So I grew up in a dual-religious household.  I read ancient myths, and the moment I graduated Catholic middle school , I went in search for everything the Catholic’s tried to hide.  I was nearly an expert on the Inquisition in high school.  When I went to college at a libral school, I met so many neat people.  Religion fascinates me because it seeps into the soul of a person, of a culture, of a nation.  Even in secular USA, there are the roots of Protastant Christians, burrowing deep into our core values.  As a mother, I want my boys to learn, understand, and appreciate all religions as there is truth in each. 

But now, as my husband and I struggle to take the boys to church (due to marital disputes over toddler behavior), I find Evan creating his own theology.  We pray with him every night, and sporadically go to mass or a United Church of Christ where my best friend is the youth minister.  Evan can recognize any church.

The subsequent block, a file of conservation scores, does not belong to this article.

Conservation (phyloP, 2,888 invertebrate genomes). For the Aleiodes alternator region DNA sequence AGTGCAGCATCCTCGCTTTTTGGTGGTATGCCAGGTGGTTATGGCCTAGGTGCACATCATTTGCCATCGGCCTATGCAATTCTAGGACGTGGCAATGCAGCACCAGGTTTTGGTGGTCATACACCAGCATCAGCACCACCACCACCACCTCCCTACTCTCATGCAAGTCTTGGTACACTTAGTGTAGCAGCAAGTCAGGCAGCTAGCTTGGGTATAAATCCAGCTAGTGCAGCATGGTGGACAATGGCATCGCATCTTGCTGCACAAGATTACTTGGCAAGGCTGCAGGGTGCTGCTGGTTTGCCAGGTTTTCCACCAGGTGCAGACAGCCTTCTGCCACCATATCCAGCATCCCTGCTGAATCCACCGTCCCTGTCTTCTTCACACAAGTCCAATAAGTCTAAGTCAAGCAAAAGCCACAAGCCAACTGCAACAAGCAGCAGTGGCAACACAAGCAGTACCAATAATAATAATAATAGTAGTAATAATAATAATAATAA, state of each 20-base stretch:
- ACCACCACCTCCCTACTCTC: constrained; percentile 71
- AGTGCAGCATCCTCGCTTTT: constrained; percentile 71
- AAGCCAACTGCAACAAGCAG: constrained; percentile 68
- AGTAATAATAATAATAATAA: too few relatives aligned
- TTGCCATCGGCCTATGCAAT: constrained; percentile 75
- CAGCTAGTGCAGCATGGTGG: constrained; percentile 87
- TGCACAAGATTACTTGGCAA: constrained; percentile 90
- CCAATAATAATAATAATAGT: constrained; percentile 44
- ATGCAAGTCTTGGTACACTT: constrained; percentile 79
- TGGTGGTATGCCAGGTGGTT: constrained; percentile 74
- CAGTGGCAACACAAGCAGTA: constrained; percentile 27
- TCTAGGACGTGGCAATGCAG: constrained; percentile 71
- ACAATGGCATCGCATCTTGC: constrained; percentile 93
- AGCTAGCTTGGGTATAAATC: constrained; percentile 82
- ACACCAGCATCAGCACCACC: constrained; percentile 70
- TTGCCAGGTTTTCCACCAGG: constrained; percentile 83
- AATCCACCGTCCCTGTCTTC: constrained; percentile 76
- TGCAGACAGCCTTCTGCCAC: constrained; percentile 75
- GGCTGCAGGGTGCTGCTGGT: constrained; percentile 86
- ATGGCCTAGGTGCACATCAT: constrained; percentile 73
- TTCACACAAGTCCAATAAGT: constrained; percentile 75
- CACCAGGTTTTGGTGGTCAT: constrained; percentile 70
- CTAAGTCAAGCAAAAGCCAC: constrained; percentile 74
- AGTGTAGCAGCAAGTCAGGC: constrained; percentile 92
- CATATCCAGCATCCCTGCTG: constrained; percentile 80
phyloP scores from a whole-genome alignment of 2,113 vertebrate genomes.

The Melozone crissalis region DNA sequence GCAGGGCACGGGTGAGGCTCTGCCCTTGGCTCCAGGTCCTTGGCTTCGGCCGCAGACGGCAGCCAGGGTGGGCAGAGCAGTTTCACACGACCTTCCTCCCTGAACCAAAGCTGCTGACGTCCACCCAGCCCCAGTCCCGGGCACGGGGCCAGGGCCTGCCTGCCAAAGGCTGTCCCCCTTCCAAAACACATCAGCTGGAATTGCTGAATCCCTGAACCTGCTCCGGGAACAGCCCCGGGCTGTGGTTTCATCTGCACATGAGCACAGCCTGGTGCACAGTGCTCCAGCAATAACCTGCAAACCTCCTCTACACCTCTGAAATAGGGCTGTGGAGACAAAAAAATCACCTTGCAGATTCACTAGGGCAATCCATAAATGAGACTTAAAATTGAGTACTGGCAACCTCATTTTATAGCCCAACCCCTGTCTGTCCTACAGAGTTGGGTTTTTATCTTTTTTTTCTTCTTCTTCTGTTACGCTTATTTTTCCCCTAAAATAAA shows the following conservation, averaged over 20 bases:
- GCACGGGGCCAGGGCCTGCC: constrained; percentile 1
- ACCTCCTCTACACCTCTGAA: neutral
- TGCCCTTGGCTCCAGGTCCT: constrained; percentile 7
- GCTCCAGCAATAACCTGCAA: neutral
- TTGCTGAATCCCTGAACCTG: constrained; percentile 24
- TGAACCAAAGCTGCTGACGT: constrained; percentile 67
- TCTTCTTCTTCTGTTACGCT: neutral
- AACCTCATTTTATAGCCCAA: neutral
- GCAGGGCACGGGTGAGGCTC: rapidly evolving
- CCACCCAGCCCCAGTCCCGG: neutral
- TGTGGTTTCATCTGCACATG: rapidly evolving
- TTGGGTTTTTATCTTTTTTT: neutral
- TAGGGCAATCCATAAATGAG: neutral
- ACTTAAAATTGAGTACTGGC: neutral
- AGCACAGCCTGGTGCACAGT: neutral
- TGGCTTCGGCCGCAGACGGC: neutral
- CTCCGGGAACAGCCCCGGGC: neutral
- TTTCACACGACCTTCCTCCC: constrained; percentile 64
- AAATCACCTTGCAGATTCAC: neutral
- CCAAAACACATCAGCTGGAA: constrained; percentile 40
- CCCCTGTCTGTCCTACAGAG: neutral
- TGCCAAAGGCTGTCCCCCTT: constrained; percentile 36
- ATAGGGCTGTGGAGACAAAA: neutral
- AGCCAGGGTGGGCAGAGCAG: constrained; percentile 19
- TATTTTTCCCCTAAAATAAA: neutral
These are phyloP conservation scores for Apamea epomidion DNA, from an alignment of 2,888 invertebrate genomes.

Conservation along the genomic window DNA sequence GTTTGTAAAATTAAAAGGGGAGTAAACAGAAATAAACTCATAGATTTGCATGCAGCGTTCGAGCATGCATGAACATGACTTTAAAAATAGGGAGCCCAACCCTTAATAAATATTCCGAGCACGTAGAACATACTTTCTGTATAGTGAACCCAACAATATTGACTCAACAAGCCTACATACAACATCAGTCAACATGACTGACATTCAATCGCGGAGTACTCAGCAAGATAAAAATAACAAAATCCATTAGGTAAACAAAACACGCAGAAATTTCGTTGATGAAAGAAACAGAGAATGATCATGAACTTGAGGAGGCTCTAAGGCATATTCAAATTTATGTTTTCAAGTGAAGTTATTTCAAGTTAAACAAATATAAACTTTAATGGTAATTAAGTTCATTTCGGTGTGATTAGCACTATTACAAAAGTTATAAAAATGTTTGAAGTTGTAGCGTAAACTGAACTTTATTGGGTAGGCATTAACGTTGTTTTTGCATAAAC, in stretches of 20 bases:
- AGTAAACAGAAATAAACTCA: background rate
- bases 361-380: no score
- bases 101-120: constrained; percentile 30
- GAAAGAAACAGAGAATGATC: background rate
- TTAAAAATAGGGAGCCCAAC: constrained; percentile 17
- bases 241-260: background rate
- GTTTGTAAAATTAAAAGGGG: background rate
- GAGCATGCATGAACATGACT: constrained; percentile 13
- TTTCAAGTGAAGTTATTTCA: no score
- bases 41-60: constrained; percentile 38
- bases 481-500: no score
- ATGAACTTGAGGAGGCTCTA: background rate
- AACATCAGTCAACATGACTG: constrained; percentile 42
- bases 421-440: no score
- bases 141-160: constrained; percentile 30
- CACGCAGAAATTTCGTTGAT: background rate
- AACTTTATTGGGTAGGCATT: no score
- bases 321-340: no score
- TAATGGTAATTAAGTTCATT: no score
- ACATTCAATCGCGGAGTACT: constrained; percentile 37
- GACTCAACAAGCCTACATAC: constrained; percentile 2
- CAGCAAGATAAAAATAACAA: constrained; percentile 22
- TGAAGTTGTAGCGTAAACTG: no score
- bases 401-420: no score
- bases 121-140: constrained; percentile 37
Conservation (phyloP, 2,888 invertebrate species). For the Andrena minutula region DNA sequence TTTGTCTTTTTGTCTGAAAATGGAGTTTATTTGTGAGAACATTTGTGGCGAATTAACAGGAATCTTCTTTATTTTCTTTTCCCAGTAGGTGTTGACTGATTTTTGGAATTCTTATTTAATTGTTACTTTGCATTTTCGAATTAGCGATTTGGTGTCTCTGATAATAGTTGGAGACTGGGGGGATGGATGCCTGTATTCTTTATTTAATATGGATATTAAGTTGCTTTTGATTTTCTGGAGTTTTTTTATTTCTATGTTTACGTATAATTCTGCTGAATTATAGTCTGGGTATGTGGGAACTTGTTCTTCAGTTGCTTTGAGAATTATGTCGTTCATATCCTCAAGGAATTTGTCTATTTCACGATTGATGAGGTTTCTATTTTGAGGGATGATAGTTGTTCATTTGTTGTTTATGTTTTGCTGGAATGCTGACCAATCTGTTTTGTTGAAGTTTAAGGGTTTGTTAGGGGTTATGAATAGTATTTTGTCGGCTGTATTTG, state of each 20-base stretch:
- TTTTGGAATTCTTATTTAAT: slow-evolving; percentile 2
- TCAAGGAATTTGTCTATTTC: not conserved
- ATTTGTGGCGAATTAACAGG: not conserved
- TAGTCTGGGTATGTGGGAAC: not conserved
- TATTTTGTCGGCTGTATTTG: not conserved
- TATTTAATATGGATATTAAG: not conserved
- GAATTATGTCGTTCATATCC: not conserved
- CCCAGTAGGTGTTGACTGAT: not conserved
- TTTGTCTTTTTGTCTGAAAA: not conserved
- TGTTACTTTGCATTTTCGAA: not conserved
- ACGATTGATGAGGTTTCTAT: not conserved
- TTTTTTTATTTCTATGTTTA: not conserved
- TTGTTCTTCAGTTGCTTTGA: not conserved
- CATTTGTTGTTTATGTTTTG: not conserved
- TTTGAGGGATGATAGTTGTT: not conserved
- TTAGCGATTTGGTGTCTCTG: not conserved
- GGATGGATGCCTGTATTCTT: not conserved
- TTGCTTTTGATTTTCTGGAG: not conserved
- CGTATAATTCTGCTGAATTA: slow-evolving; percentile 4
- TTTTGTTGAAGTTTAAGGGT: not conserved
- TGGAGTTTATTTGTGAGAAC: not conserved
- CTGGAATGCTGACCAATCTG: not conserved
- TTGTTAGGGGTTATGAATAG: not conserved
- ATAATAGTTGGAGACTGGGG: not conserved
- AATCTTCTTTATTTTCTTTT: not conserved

Once we were passing a park and stopped at a red light.  “Mommy, what’s that?” asked Evan, and I explained it’s a park that we’ll go to later.  (This was when asked “what’s that?” to everything, even though he knew the answer.)  “No, Mommy, what’s that?”  asked Evan again, more instant.  “I don’t know,” I said hoping for an answer.  “It’s where God lives!”  Sure enough, I looked, and he was pointing to a roundish building with a sign mentioning it as a church of some kind.  I was shocked.  There was nothing to make a person believe it was a church except the sign.  (I’ve actually seen that building shape used for a library.)

Then yesterday Evan came into the kitchen and said, “God bless me.  God bless Seanny.  God bless Mommy.  God bless Daddy.  God’s not a genius, Mommy.  He’s a faery!”

Um.  Sure.  Why not?  We don’t know what God is.  So a faery is just as reasonable.  But as I contemplate Catholic school because this kid needs pre-kindergarten next year, I just hope I can keep his theology from bursting under church doctrine.  Hell, my mom did it.  She just didn’t think her little push would shove me past slightly left to almost all the way left.